Youth sports seeks coaches
February 20, 2014
FORT RUCKER, Ala. (February 20, 2014) -- The youth sports program on Fort Rucker offers children an outlet for competition and the opportunity to learn valuable life lessons, but the program wouldn't have legs to stand on if it weren't for one of its fundamental assets -- volunteer coaches.
The Fort Rucker Child, Youth and School Services Youth Sports program is looking for volunteer coaches for all sports who can stand up to the challenge when it comes to guiding and mentoring the installation's youth, said Jackie Johnson, CYSS program associate.
"We're looking for people who have the time, quality of work, responsibility, kindness and patience to teach our youth the fundamentals of youth sports," she said. "It's important that the volunteers are excited and engaging with the children because when the coaches are excited about what they're doing, then the children are more likely to have fun and participate."
Randy Tolison, Fort Rucker Youth Sports director, said that coaching is mostly about the commitment to the children and being there for them when needed the most.
"We really like to emphasize to our coaches that if they step in to fill this responsibility, those kids are depending and counting on them to be there for them," he said.
Practices and games for the younger children last about 45 minutes to an hour, said Tolison, and practices and games for the older children can last a little over an hour.
"The teams stay pretty active and can practice anywhere from two to three times a week prior to the season," he said. "When the season starts, teams will normally practice once a week and play twice a week."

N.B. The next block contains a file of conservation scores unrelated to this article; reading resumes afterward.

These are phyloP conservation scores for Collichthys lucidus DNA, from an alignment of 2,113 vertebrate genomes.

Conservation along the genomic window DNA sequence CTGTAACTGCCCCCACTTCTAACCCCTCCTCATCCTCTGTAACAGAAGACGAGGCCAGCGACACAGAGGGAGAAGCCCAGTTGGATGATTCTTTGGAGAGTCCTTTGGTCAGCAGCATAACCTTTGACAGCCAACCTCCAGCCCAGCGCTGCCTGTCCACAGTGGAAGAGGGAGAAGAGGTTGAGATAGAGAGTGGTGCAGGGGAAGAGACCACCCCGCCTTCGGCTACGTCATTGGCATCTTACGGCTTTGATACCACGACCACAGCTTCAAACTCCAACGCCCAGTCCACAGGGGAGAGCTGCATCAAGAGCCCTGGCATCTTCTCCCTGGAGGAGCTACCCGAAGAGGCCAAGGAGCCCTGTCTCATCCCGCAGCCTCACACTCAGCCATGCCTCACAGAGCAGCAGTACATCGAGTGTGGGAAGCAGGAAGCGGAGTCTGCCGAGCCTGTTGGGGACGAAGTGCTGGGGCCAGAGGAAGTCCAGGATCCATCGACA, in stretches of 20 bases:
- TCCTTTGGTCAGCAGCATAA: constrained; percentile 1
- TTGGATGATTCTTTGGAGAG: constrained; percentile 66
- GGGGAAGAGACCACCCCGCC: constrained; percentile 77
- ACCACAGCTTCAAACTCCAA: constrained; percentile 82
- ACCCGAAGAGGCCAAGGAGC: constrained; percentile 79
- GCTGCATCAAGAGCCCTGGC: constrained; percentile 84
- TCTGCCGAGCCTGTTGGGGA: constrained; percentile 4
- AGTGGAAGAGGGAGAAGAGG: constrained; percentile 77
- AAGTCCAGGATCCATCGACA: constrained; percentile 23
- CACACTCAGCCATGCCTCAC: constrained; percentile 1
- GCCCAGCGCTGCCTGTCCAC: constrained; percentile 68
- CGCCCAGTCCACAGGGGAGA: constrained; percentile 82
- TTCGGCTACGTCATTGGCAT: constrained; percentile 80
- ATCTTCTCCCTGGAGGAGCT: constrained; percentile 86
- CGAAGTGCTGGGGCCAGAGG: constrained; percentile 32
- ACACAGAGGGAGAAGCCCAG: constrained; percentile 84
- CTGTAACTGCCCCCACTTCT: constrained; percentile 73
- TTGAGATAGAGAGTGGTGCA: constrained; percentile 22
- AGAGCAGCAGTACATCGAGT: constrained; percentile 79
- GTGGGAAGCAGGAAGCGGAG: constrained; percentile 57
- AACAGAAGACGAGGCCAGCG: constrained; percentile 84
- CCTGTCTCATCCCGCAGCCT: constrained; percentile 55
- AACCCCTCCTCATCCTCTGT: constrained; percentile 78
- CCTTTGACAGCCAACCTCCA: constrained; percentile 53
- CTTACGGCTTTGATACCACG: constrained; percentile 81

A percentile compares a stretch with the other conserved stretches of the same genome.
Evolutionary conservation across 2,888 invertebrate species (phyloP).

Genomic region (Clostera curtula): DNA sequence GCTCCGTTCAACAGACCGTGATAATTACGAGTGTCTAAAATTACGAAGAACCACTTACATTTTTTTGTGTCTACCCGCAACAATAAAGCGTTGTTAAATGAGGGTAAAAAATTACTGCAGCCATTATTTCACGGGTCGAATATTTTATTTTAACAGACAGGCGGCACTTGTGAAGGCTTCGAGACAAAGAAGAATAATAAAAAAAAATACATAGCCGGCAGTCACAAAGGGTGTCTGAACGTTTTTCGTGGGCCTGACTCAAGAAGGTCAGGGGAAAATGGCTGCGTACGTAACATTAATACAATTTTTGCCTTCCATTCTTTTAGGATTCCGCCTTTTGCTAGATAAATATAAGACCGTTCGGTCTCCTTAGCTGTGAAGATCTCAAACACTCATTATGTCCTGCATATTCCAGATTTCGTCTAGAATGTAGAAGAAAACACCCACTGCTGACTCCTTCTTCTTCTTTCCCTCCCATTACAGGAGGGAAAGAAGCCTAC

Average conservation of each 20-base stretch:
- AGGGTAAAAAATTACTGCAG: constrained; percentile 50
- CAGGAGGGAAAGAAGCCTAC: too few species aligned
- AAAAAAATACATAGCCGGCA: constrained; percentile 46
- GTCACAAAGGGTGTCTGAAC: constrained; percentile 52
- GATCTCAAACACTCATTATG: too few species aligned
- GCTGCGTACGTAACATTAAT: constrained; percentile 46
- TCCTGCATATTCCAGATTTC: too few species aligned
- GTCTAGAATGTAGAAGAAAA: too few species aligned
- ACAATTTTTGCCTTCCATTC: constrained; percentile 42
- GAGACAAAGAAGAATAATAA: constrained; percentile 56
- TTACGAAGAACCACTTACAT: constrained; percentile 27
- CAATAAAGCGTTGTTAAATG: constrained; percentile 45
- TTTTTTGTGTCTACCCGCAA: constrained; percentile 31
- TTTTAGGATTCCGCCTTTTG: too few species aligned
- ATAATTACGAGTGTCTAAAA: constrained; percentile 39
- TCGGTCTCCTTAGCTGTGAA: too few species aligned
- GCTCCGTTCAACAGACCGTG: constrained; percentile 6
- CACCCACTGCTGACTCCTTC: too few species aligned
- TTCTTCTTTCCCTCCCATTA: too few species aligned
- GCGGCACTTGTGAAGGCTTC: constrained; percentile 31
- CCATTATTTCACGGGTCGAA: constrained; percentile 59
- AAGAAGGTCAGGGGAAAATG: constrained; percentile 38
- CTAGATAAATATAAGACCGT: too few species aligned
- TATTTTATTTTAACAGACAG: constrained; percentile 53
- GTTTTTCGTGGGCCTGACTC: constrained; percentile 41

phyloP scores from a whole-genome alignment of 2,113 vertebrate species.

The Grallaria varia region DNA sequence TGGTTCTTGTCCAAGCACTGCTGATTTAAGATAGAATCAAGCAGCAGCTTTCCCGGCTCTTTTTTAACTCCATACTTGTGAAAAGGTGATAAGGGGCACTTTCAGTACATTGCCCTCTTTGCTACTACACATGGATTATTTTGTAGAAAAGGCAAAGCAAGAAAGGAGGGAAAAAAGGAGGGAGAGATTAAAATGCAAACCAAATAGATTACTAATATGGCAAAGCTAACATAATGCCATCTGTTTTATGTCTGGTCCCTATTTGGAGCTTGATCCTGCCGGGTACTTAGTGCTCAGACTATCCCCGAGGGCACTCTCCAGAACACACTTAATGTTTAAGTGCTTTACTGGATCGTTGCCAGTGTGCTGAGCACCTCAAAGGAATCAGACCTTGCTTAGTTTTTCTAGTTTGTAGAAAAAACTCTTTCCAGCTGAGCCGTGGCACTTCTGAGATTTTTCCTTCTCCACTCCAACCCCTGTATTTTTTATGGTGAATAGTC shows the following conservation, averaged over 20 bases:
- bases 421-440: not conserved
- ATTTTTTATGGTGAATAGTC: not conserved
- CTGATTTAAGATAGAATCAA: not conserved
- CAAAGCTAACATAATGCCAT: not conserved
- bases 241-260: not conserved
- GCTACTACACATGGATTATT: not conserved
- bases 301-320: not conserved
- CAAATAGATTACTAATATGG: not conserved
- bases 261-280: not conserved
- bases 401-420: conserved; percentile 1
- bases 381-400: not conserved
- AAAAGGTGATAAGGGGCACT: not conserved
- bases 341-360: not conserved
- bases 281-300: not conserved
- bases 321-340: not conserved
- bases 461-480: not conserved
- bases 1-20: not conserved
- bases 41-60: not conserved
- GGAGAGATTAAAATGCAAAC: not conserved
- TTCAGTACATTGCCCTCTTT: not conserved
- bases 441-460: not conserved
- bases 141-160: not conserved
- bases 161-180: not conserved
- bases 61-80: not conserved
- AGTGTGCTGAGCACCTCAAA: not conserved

Safety is also a major concern, and volunteers are properly vetted and trained to take on the responsibility. No volunteers will be turned away, said Johnson, but people interested must submit a background packet, which can be filled out in Bldg. 5700, Rm. 193, and attend a mandatory training session.
The training sessions last about three to three and a half hours, but if people aren't able to attend the session in one sitting, accommodations can be made, added the CYSS program associate.
"We understand that people are busy, and a lot of people find it difficult to come and do the training all at once," said Johnson. "We will work with them and break up the sessions into times that will accommodate them, but either way, the training must be completed."
During the training, volunteers will be given an introduction to and go over the sport that they are interested in coaching. They will also watch a parent video and a video relating to child abuse, and Tolison said the time is a good opportunity for people to ask questions.
Experienced coaches are welcomed, but experience is not necessary, said Johnson.
"We've had lots of people that started coaching by volunteering with us for the first time who said they were hesitant about doing it because they didn't have the experience," she said. "Once they came aboard and started, they had some of the best experiences with the children and loved it so much that they come back to coach for us again."
Coaching isn't all just about giving, however, said Tolison. A lot of the reward for coaching comes from seeing the children improve throughout the season, but also building relationships with the children and their Families.
"I've had some coaches tell me that the greatest thing about coaching is when a kid comes up to you outside of practice or games and just gets so excited to see you," he said. "The rewards may not be monetary, but it's one of those intangible moments that is so rewarding."
For more information, call 255-0950.